Clinically, these masses often have a fairly typical appearance. X-rays may be useful in differentiating them from malignant tumors such as invasive squamous cell carcinomas, because the invasive cancers will destroy adjacent bone.
Accurate diagnosis of papillomas and fibropapillomas requires microscopic examination of the tissues. Cytology, the microscopic examination of small samples of cells, rarely helps in the diagnosis of these tumors. Definitive diagnosis, prediction of behavior (prognosis) and an assessment of the completeness of removal rely on microscopic examination of tissue (histopathology). Histopathology also rules out other, more malignant cancers. Your veterinarian will submit either a small part of the mass (biopsy) or the whole lump to a specialized diagnostic laboratory, where a veterinary pathologist will examine and diagnose the lesion.
Surgical removal is the standard method of treatment for these tumors. Since they will also disappear spontaneously within a few months, surgical removal is recommended for diagnostic purposes (to ensure that the mass is a benign "wart"), or to treat a bleeding or infected growth. Removal at too early a stage may be counter-productive because the antigen from the papilloma cells (needed to stimulate protective immunity by the patient) is not produced until about a month after infection. If surgery is not performed, medication to reduce inflammation and pain may give symptomatic relief.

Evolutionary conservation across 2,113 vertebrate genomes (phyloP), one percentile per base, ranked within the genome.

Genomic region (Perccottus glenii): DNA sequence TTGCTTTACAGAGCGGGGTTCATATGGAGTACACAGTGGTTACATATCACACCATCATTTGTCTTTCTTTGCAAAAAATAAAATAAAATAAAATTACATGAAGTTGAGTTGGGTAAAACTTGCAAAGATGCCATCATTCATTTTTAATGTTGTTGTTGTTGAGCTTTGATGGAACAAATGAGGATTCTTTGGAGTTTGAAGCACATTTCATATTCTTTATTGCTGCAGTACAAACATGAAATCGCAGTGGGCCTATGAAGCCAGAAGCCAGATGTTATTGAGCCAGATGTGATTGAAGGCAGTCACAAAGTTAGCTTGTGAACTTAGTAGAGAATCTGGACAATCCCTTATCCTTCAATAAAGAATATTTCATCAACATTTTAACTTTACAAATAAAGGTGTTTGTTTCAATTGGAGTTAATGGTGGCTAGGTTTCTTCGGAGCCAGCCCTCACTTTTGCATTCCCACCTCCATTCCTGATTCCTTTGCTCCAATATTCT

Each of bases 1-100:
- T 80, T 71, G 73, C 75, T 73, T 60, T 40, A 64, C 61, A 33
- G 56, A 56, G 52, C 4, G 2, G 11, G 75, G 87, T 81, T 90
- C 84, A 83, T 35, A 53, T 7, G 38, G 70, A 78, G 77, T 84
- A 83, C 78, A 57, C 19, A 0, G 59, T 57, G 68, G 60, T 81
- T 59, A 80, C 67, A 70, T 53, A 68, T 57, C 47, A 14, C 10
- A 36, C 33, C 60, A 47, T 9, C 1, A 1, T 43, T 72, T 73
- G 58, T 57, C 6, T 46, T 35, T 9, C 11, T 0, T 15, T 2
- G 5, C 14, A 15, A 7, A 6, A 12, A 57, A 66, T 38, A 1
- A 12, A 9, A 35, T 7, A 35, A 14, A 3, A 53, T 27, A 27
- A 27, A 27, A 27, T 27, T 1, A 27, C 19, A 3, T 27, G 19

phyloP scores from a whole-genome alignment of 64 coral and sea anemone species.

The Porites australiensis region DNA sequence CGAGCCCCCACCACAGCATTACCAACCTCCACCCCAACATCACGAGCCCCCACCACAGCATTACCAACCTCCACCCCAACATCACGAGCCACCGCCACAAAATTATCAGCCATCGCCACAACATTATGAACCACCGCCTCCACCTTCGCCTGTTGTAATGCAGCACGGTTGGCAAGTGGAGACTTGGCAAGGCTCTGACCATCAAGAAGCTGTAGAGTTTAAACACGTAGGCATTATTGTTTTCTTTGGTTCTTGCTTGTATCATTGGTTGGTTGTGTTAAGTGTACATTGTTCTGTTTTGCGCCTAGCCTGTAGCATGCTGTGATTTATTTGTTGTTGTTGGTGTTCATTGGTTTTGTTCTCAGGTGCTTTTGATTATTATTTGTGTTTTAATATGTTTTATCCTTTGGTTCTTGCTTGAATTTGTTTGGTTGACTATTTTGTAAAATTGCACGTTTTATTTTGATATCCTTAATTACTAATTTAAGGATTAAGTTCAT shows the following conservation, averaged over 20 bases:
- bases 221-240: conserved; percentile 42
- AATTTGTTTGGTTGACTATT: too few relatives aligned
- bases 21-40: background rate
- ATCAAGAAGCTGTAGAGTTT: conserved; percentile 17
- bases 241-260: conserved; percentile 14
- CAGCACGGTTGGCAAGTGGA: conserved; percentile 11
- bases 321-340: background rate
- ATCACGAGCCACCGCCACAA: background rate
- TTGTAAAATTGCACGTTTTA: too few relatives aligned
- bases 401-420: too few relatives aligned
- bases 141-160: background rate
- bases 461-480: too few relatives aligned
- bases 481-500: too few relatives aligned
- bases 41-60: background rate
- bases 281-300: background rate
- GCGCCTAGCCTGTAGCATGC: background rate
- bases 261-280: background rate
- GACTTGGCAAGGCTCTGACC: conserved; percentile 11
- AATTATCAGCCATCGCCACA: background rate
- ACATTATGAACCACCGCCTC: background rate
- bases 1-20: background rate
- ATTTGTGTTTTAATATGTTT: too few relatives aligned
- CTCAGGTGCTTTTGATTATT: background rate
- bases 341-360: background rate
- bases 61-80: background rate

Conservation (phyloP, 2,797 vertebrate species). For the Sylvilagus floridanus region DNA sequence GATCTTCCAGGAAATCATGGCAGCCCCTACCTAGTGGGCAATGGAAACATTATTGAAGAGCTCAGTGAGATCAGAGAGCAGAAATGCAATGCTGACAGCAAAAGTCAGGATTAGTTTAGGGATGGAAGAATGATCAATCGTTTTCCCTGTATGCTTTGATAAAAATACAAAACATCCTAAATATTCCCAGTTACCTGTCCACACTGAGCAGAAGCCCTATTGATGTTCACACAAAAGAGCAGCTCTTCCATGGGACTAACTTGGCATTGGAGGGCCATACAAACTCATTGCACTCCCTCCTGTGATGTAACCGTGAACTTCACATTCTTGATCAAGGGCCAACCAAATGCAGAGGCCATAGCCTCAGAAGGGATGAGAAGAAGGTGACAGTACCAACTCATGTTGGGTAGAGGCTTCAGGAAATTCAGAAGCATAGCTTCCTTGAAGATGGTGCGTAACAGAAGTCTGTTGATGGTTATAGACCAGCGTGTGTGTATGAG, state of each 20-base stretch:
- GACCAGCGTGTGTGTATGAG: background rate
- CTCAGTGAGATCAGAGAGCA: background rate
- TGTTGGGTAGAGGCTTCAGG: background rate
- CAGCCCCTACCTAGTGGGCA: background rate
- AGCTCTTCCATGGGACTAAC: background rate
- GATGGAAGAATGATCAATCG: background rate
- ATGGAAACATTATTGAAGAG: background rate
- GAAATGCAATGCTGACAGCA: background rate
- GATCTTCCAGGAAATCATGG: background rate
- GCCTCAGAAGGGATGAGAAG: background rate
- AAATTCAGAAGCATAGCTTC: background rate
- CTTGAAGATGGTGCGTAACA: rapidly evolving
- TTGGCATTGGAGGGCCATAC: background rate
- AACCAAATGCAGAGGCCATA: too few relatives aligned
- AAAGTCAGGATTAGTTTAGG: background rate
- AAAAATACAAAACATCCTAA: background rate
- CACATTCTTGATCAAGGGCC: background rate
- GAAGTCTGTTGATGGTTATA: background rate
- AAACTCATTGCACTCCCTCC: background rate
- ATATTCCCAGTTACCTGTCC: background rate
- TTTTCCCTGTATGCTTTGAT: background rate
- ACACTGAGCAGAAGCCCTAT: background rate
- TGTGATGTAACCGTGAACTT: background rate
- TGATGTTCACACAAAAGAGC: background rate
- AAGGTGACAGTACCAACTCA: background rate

"These viral tumors can disappear spontaneously in healthy animals due to the activity of the body's immune system."
These viral tumors can disappear spontaneously in healthy animals due to the activity of the body's immune system. Occasionally, fibropapillomas may recur.
After surgery, your pet will need to wear an "Elizabethan collar" to prevent trauma to the operation site. Your pet may require a special diet. Your veterinarian may request that you do not try to examine the surgery site in the early post-operative period. However, if your pet is unable to eat or develops significant swelling or bleeding at the surgical site, you need to contact your veterinarian immediately. If you require additional advice on post-surgical care, please ask.
The histopathology report will give your veterinarian the diagnosis that helps to indicate how it is likely to behave, and rules out other, more malignant cancers. The veterinary pathologist usually adds a prognosis that describes the probability of local recurrence or metastasis (distant spread).
Most of these tumors are permanently cured by surgical removal or by the body's own immune system. If there is recurrence, it may indicate the tumor was incompletely removed, that it is deeper and more malignant (papillomatous squamous cell carcinoma), or that the pet's immune system is not fully competent.
"These are infectious tumors."
These are infectious tumors. With the exception of the rare sheep-pox virus infection of contagious pustular dermatitis, these tumors are species-specific. Transmission occurs between animals within the same species and requires close contact with an infected pet, damage to the surface of the mouth or lips, and a lack of immunity (either because the animal has not encountered the virus or because it lacks a fully competent immune system). The tumors are not transmitted from pets to people.